- Other: all other harmful procedures to the female genitalia for non-medical purposes, e.g. pricking, piercing, incising, scraping and cauterizing the genital area.
Proceedings before the Court
All three experts were agreed that if G had been subjected to FGM (and on this there was a division of opinion), it took the form of a scar adjacent to the left clitoral hood and was therefore WHO Type 4, the least invasive of the procedures. But it was the Local Authority’s position that this constituted “significant harm” within the meaning of section 31 of the Children Act 1989.
Sir James Munby did not pull any punches in criticising the enthusiasm of one of the experts in persuading the court that she had found evidence of FGM:
Whatever her expertise in relation to FGM in pregnant women, in relation to young children it was extremely limited. Her inability in the witness box to provide explanations for matters that cried out for explanation was striking. Her report dated 23 April 2014 was a remarkably shoddy piece of work. A report that says, without further explanation or elaboration, and this is all it said, “It appears that [G] has been subjected to some form of FGM as her vulva does not appear normal”, is worse than useless. In my judgment her report and her oral evidence were well below the standard required of an expert witness. She was not a reliable witness. Her oral evidence was exceedingly unsatisfactory.
He was minded to prefer the evidence of Professor Sarah Creighton, a Consultant Obstetrician and Gynaecologist at University College Hospital, who specialises in paediatric and adolescent gynaecology, reconstructive genital surgery and Female Genital Mutilation.
She was the only one of the three with real experience of FGM in a paediatric context. Her evidence, both written and oral, was clear and measured; it did not change; it was delivered with authority; it carried conviction.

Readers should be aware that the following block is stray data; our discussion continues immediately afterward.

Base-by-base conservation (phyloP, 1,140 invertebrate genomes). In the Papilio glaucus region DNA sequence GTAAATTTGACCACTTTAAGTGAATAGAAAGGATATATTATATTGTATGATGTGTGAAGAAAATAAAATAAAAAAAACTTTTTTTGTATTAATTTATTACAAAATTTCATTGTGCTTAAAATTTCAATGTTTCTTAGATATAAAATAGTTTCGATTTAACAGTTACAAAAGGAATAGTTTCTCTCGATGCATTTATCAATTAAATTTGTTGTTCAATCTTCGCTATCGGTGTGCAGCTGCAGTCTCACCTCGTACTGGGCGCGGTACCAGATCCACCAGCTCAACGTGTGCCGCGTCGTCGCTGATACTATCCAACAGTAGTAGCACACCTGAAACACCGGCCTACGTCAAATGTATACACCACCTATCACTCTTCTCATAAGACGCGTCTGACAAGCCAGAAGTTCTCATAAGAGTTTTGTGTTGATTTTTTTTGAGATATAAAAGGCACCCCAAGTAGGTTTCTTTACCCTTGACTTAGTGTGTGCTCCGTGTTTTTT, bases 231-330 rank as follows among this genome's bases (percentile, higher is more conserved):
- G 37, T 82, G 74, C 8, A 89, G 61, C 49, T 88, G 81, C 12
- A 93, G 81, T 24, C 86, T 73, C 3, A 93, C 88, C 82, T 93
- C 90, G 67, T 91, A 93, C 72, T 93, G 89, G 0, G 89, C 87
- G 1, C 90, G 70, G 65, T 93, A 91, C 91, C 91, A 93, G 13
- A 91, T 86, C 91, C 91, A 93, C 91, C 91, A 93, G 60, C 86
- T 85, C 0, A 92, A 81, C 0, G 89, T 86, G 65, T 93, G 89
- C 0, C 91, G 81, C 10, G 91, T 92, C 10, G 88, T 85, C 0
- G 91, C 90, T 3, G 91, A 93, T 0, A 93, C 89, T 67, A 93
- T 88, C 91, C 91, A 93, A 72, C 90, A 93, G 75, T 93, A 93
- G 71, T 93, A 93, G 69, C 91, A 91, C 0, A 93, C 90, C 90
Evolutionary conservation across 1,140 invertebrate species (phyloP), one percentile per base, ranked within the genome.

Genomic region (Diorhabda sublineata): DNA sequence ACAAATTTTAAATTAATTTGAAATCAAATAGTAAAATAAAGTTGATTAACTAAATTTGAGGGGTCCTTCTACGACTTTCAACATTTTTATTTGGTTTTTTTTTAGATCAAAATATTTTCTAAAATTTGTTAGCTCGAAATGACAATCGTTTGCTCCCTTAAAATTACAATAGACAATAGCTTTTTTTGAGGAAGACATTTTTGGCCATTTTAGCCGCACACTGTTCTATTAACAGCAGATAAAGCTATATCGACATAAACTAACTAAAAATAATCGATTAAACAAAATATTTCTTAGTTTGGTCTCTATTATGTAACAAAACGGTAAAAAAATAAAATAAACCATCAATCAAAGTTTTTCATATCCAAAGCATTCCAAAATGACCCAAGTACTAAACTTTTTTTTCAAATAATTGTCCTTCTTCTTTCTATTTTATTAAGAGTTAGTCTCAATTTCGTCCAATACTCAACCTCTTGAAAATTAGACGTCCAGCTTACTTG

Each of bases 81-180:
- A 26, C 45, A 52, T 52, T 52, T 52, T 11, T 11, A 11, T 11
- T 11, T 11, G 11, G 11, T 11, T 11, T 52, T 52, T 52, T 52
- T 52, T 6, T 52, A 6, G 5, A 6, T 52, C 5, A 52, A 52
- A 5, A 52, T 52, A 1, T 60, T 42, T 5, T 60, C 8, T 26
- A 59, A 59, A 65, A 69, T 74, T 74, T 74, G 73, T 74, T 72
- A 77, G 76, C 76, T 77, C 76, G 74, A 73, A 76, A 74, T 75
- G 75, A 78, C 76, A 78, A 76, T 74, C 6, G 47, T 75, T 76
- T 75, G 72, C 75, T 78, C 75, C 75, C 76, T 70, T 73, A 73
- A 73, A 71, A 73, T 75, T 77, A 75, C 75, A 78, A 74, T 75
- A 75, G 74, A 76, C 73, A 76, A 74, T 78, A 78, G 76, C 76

According to Professor Creighton, there was no evidential basis for any finding that G was at risk of being subjected to FGM in future. Interestingly, she dismissed “as a matter of principle” the suggestion that having been subjected to FGM Type IV led to a risk of being subjected in future to further, more serious, FGM (the court gave no explanation as to why there should never be such a risk; this seems rather unintuitive).
Accordingly the judge concluded that the local authority was unable, on the evidence, to establish that G either had been or was at risk of being subjected to any form of FGM.
Cultural and religious circumcision: broader implications
Given the obvious importance of “serious harm”, it was nevertheless appropriate that the Court dealt with it at some length, even though the Local Authority had failed to make out their case in this instance.
Not only is FGM is a criminal offence under the Female Genital Mutilation Act 2003 in this country; it is an abuse of international human rights. Munby P did not mince his words.
It has no has no basis in any religion. … it is a “barbarous” practice which is “beyond the pale.”